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Rental units under focus


Mayor Ellen O. Moyer and two city council members are seeking a new ordinance they say would crack down on residential landlords who fail to adequately maintain their properties.

The measure, prompted by concerns raised by a downtown community group, would clarify landlord responsibilities and tenant rights.

"Many of these rental properties are old, and they are conjoined," said Jan Hardesty, a spokeswoman for the mayor's office. "That means when there is any kind of issue, it affects more than one property. Maintenance is a life-safety issue, and that's the kind of burden that can't be passed on to renters."

Under the legislation proposed by Moyer and aldermen Joshua Cohen and Samuel Shropshire, lease agreements would have to stipulate the repair responsibilities of the landlord and tenant.

Timely upkeep for major appliances and infrastructure -- refrigerator, stove, heating and plumbing -- would fall to the landlord. Damages resulting from tenant negligence would fall to the renter. The city code does not address who is responsible for maintenance. Landlords also would be required to provide tenants with a brochure explaining tenant rights and listing resources.

Hardesty said the legislation aims to address a long-standing problem in the city that disproportionately affects young people and minorities. With rental units accounting for almost 50 percent of properties in Annapolis, protecting tenants' rights and ensuring their safety is of paramount importance, she said.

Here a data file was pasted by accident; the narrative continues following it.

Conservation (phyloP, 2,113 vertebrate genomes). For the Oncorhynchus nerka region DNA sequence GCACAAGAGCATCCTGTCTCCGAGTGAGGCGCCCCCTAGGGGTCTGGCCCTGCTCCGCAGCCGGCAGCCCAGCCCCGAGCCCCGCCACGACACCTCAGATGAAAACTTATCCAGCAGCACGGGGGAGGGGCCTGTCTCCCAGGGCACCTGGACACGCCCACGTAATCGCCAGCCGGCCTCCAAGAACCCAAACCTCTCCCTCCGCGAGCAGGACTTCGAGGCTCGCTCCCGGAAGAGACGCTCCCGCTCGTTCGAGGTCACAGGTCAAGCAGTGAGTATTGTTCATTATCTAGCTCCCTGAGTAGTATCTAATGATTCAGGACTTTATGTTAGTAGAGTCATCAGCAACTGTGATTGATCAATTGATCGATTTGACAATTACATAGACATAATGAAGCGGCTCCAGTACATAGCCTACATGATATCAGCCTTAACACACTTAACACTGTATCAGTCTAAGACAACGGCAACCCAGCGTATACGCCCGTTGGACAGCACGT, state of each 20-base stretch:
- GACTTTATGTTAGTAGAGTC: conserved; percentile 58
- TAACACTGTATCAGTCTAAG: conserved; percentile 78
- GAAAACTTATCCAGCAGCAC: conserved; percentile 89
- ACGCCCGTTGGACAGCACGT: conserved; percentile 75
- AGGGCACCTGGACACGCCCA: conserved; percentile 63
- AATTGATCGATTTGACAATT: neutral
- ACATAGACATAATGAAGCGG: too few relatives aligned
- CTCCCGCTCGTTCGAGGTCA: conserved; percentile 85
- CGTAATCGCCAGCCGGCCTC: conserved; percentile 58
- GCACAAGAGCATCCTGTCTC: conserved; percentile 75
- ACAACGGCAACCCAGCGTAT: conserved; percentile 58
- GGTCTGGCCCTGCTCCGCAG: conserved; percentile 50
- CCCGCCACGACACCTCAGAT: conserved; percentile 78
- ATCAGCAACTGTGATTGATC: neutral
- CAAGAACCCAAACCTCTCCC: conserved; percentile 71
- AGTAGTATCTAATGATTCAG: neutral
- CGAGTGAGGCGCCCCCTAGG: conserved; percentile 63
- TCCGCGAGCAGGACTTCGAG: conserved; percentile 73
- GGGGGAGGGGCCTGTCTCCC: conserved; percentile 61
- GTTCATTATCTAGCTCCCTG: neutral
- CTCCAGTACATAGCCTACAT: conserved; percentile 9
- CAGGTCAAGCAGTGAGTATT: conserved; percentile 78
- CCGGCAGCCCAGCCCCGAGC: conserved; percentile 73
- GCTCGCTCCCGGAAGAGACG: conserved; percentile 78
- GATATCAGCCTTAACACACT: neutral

Chuck Weikel, a member of Green Street Neighbors, the group that helped to initiate the legislation, said that over the years, he has seen a number of leases that put the onus of repair and maintenance on tenants. The new law would hold landlords accountable, he said.

"I think it only affects a small number of landlords that are quite frankly taking advantage of people," he said. "We are just informing tenants what their rights are."

Tom Shaner, executive director of the Property Owners Association of Greater Baltimore, said that he supports the concept of clarifying lease terms but said that the terms should remain negotiable.

"The vast majority of landlords do understand that maintenance is part of their responsibility," he said. "But I don't know if I believe that the government should mandate it on all landlords."

On Monday evening, the legislation was referred to the council's Housing and Human Welfare Committee. Next month, the council will hold a public hearing on the measure.

Other measures formally introduced at the council this week include:

An amendment to the Charter of the City of Annapolis requiring a 60 percent majority vote of the council to approve a property tax rate that increases property tax revenue by 5 percent or more.

An ordinance that would establish an education commission to serve as a liaison between the city and the Anne Arundel County Board of Education.

An ordinance to decrease density for multifamily dwellings in the Business Corridor Enhancement Zoning District. The measure would limit the density of multifamily developments to 35 units per acre.

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